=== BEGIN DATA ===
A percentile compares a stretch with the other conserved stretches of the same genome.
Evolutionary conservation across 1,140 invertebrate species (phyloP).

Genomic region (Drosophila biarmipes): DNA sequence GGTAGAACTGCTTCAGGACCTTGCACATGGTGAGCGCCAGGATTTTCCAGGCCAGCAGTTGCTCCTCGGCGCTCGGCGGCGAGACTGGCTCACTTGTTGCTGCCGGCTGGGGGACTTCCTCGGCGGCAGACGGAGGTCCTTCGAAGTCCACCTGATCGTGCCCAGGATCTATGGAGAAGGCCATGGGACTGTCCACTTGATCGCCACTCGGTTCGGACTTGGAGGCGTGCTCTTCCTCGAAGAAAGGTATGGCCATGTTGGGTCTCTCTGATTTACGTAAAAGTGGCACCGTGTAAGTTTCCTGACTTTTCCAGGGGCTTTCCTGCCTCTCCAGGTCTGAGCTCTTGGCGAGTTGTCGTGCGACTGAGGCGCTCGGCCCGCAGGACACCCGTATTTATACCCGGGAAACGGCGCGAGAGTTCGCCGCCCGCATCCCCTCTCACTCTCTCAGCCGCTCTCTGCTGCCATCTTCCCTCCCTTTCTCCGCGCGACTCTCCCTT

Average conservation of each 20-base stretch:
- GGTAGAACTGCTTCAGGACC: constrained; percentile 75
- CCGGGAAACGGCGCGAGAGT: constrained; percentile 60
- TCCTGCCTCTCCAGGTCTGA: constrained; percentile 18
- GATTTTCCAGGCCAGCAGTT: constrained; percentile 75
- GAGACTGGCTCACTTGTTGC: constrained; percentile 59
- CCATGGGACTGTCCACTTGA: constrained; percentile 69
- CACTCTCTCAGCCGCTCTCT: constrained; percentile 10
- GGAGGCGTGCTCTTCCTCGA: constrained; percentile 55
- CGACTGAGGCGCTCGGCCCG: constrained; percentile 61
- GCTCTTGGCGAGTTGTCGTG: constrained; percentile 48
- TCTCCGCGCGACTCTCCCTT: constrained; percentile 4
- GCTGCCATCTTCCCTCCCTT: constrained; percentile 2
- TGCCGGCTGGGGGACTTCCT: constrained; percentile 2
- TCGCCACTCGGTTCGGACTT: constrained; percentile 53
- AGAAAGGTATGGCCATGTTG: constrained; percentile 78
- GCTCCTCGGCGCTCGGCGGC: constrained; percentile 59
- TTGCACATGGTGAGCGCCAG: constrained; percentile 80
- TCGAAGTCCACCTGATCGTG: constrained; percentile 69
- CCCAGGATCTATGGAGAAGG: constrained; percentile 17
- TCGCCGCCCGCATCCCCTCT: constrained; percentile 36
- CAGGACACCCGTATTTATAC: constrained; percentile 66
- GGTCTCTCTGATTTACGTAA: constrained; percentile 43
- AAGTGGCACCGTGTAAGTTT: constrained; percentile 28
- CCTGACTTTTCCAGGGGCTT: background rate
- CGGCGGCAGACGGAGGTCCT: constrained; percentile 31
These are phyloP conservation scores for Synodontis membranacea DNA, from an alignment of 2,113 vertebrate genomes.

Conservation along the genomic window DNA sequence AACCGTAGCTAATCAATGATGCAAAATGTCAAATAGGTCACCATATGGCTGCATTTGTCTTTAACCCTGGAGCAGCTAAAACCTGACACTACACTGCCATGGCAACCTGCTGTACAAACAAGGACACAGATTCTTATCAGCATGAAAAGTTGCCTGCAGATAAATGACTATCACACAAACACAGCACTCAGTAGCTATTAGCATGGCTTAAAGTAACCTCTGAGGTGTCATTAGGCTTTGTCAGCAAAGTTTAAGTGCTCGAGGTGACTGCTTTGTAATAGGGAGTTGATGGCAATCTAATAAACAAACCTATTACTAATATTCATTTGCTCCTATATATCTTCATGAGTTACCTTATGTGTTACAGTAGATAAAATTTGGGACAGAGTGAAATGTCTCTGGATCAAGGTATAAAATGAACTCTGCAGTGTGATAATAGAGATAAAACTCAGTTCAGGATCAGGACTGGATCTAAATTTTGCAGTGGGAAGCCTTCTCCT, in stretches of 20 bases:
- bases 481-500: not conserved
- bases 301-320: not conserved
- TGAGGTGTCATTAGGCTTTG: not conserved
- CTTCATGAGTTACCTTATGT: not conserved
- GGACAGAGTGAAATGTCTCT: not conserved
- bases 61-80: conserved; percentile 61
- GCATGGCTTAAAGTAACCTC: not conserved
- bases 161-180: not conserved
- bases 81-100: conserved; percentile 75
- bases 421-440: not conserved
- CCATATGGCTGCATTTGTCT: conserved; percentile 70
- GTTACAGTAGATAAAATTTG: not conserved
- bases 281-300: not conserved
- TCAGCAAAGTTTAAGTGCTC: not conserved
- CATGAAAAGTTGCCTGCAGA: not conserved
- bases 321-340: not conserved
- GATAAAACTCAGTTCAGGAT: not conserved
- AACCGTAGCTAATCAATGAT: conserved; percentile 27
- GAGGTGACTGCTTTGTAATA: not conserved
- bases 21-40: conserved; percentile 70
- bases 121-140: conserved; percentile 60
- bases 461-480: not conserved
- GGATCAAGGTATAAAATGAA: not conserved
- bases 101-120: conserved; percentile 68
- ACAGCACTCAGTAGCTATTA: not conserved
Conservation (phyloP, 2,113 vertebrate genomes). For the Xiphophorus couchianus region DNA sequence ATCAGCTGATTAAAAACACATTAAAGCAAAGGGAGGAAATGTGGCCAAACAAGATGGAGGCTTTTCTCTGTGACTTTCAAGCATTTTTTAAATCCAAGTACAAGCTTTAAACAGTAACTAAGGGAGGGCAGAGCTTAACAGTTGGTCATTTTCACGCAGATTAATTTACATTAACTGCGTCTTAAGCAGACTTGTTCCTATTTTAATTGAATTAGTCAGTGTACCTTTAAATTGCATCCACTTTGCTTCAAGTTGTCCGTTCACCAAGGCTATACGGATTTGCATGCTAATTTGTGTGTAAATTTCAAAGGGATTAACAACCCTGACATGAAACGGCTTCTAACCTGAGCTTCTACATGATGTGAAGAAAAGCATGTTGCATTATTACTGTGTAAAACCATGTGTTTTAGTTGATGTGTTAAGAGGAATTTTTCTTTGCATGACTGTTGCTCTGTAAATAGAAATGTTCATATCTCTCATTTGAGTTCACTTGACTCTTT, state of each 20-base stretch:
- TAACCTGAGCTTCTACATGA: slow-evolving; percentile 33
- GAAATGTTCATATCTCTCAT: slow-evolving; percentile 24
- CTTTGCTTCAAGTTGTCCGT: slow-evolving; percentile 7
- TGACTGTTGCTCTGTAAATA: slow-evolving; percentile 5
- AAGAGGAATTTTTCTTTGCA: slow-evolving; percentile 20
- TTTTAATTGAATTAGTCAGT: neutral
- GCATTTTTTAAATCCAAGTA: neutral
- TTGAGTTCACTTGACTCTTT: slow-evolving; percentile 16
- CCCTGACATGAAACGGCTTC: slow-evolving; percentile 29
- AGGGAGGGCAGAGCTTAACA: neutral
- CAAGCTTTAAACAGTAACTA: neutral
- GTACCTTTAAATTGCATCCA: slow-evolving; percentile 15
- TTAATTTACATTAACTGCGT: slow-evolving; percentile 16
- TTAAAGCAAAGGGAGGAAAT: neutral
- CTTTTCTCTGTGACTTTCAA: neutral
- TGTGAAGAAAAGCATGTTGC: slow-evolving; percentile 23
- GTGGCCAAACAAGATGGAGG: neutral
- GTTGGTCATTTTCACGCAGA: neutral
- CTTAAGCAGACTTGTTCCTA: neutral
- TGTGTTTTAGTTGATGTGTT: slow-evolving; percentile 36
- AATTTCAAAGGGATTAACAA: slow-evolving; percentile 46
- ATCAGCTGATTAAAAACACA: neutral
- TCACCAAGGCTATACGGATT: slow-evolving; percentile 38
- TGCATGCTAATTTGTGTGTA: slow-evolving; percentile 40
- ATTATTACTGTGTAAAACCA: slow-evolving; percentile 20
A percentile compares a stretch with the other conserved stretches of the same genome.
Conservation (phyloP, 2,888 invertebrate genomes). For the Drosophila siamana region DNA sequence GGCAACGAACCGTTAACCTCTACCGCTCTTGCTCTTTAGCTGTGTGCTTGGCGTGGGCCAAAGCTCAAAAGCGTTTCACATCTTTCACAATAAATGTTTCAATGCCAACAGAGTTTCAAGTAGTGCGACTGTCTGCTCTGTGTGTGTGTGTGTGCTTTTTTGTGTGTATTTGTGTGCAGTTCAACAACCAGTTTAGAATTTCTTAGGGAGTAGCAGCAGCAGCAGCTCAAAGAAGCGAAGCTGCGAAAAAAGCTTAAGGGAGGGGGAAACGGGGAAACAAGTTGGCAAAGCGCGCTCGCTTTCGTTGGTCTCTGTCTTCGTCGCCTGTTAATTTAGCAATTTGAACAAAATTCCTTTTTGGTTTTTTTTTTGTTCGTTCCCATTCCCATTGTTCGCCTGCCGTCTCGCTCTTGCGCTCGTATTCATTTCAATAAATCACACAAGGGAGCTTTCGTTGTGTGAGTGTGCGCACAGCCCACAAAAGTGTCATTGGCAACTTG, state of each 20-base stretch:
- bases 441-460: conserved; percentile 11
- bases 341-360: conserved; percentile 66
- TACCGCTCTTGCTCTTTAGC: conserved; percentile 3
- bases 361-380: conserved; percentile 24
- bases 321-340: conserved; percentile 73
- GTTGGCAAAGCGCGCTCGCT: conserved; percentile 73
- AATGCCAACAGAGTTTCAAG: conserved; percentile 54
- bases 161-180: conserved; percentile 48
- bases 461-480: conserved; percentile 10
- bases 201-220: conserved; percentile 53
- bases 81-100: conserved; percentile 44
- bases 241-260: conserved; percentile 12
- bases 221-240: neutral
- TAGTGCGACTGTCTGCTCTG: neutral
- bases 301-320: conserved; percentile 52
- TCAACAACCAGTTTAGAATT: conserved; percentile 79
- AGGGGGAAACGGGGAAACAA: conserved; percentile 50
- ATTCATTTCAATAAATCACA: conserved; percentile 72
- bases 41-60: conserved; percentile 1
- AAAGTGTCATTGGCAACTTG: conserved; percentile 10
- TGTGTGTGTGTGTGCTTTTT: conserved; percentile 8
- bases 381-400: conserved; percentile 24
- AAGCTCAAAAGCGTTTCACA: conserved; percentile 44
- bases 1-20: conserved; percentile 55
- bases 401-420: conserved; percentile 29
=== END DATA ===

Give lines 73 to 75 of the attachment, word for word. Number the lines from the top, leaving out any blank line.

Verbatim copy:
- TGTGAAGAAAAGCATGTTGC: slow-evolving; percentile 23
- GTGGCCAAACAAGATGGAGG: neutral
- GTTGGTCATTTTCACGCAGA: neutral